Dissertation/Thesis Abstract

Twelve-Tone Cartography: Space, Chains, and Intimations of "Tonal" Form in Anton Webern's Twelve-Tone Music
by Moseley, Brian Christopher, Ph.D., City University of New York, 2013, 367; 3601934
Abstract (Summary)

This dissertation proposes a theory and methodology for creating musical spaces, or maps, to model form in Webern’s twelve-tone compositions. These spaces are intended to function as “musical grammars,” in the sense proposed by Robert Morris. And therefore, significant time is spent discussing the primary syntactic component of Webern’s music, the transformation chain, and its interaction with a variety of associational features, including segmental invariance and pitch(-class) symmetry. Throughout the dissertation, these spaces function as an analytical tools in an exploration of this music’s deep engagement with classical formal concepts and designs. This study includes analytical discussions of the Piano Variations, Op. 27 and the String Quartet, Op. 28, and extended analytical explorations of the second movement of the Quartet, Op. 22, and two movements from the Cantata I, Op. 29.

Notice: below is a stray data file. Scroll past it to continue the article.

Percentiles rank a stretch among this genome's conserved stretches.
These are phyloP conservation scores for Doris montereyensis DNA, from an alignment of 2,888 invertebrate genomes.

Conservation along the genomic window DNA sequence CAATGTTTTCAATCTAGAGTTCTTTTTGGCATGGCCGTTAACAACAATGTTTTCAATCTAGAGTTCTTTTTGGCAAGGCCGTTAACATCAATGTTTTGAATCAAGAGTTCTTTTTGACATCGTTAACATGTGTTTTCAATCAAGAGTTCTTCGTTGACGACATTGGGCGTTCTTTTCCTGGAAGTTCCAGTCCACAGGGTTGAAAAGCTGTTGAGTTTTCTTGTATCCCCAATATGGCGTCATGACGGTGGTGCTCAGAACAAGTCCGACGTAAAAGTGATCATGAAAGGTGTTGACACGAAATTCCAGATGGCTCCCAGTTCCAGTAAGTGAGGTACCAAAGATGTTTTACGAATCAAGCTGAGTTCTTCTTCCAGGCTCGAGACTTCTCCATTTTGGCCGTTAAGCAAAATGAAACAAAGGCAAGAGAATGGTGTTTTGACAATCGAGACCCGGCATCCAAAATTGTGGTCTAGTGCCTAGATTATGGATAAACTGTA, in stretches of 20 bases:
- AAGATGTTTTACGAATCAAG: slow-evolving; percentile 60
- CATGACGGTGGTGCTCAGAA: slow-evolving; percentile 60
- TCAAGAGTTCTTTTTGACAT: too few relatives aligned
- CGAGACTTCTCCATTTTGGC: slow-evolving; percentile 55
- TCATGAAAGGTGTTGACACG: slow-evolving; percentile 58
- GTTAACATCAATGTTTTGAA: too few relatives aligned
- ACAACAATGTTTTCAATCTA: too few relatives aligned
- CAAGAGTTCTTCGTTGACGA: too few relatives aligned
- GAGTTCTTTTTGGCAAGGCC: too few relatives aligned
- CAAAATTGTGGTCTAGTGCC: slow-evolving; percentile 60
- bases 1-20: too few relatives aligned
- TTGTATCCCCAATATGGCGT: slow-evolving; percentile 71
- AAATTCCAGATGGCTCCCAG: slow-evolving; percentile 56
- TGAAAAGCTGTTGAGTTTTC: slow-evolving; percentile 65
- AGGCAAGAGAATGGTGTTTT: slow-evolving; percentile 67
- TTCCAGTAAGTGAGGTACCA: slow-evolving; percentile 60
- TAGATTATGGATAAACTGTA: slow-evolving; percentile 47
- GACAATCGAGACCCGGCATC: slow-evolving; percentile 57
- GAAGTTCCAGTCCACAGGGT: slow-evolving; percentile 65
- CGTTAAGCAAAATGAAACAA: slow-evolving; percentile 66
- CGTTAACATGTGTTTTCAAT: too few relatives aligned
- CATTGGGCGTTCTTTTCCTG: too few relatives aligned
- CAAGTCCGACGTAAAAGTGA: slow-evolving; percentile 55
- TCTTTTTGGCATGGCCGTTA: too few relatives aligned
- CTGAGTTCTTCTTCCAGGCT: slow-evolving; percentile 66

Indexing (document details)
Advisor: Straus, Joseph N.
Commitee: Hook, Julian, Lambert, Philip, O'Donnell, Shaugn
School: City University of New York
Department: Music
School Location: United States -- New York
Source: DAI-A 75/02(E), Dissertation Abstracts International
Subjects: Music
Keywords: Austria, Musical space, Transformation theory, Twelve-tone, Webern, Anton
Publication Number: 3601934
ISBN: 978-1-303-53689-2
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